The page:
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Conservation refers to the process of protecting and carefully managing one’s natural resources or environment. However, this requires human intervention. A common conservation effort is soil protection against erosion. Preservation, on the other hand, refers to the act of safekeeping or safeguarding against potential harm. It entails leaving things as they are rather than changing them for the better.
Differences between the two concepts
Preservation considers human agency as a problem because it will interfere with the way things are naturally. Therefore, preservation ethics attempts to keep human beings away from the natural environment. It is governed by the noninterference philosophy.
On the other hand, conservation ethics presumes that human beings can make a great contribution towards the sustenance of the ecosystem and it, therefore, depends upon man to make things work. Therefore, man is a manager of the environment in conservation while the environment itself is its manager in preservation ethics.
This is the reason why a lot of restriction is advocated for by preservations who will seclude a certain area away from hum interaction. It is assumed that humans tend to destroy their environment, so they need to be kept away (Jamieson, 2001). In certain circumstances, a particular area of the environment may exhibit a kind of imbalance.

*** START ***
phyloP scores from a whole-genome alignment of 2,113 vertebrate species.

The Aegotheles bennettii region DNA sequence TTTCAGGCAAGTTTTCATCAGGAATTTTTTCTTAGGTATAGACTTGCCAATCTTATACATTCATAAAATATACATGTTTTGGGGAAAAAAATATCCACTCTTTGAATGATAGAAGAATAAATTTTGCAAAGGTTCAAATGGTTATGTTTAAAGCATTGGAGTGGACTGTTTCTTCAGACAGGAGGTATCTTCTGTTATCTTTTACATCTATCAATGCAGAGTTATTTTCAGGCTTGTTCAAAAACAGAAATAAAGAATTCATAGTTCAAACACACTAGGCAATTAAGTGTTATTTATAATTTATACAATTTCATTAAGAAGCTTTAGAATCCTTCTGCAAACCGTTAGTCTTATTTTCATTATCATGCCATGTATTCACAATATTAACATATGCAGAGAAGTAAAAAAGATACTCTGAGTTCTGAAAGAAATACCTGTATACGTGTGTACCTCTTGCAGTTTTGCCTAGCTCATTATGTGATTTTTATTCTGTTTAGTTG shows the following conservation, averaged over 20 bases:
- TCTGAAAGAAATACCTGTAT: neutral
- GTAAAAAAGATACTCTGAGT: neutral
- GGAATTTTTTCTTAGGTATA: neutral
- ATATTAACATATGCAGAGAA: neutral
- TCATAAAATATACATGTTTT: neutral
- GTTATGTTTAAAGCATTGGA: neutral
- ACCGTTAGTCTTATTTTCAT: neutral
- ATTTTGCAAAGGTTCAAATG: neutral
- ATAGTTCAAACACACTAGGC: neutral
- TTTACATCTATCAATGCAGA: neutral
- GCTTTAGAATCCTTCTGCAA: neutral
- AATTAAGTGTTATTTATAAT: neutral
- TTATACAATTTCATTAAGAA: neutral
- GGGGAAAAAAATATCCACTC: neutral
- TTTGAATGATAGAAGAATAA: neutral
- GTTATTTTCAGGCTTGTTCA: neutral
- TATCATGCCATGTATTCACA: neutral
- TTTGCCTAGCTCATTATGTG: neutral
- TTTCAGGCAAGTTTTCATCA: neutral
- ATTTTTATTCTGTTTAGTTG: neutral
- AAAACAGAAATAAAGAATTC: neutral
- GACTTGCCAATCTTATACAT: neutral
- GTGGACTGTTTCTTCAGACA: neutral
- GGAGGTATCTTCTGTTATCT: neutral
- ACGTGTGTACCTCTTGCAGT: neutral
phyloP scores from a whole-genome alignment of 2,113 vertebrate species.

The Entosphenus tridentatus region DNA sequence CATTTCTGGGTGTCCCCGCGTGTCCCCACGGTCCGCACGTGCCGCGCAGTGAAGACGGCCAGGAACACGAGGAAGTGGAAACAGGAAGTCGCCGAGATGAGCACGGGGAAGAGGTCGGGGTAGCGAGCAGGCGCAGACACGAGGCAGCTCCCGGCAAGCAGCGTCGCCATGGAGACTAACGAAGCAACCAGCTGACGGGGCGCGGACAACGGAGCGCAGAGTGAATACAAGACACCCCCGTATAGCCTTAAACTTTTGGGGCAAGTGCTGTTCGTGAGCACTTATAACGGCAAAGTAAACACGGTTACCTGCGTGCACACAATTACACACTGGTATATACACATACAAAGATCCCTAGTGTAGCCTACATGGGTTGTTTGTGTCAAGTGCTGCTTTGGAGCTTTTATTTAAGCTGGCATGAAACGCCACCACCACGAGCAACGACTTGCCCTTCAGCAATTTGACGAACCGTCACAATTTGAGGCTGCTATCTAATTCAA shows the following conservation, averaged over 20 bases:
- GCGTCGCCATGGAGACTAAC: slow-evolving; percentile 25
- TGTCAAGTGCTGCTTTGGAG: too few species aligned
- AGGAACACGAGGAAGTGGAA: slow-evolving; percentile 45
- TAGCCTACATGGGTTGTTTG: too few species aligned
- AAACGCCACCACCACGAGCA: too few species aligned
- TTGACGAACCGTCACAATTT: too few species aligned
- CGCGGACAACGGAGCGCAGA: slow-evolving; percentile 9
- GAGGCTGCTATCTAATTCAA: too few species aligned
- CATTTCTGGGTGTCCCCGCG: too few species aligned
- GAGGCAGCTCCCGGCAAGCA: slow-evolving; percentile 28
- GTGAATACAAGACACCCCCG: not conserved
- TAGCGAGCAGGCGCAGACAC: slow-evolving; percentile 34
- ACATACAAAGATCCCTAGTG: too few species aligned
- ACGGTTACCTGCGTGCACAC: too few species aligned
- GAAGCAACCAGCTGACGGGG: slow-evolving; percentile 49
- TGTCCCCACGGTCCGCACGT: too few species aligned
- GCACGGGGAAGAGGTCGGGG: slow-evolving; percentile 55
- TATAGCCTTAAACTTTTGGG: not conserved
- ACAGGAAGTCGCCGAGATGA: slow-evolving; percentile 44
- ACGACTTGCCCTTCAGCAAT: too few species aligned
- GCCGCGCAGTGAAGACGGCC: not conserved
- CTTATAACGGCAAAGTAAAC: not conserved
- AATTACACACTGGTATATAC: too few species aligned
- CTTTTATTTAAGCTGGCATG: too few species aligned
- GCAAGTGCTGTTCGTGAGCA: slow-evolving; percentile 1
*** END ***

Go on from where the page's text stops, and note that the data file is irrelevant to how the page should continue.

Here, human beings can harvest certain species to restore that equilibrium. For example, in an area that had a certain rare plant species, a predating plant may come up that reduces nutrients available to the rare plant species. In those scenarios, a man may intervene if he is a conservation ethicist because his goal may be to restore the balance in that area.
Such interventions are not prevalent in preservation ethics because it is assumed that nature will take care of itself. The one thing that brings both conservation and preservation ethicists together is the fact that they both have an altruistic goal which is to ensure that the environment remains intact (Taylor, 1981).
In my area, a natural resource that can be preserved is a nearby river. This resource would benefit from preservation more than conservation because human interference is the biggest problem here. Humans tend to fish in those waters thus depleting the natural population of fish in the area and upsetting the ecosystem.
To maintain the balance, it will be essential to minimize the rate of activities that go on in this area. Sometimes it may be necessary to disregard both preservation and conservation ethics. Development ethics may sometimes be appropriate when too much emphasis is given to natural resources at the expense of human lives.
The challenge with preservation and conservation ethics is that these points of view tend to look at man as a kind of cancer to his environment. In certain circumstances, these environmentalists may advocate for nature and its preservation over and above human needs like hunger, In other words, such philosophies then become misanthropic because they infringe upon people who are not in a position to protect themselves as they are poor.
Conservation and preservation may seem elitist when individuals are in dire need. Development ethics solves this problem because it focuses on human good but still emphasizes the importance of sustainability. It postulates a theory that is workable even for the poorest on the planet.
Main differences between conservation and preservation arise owing to their view on the role of human intervention. Sometimes these two theories may be inappropriate when they prioritize nature over basic human needs.
Jamieson, D. (2001). A companion to environmental philosophy. Oxford: Blackwell
Taylor, P. (1981). Ethics of respect for nature. Environmental ethics, 3, 197-218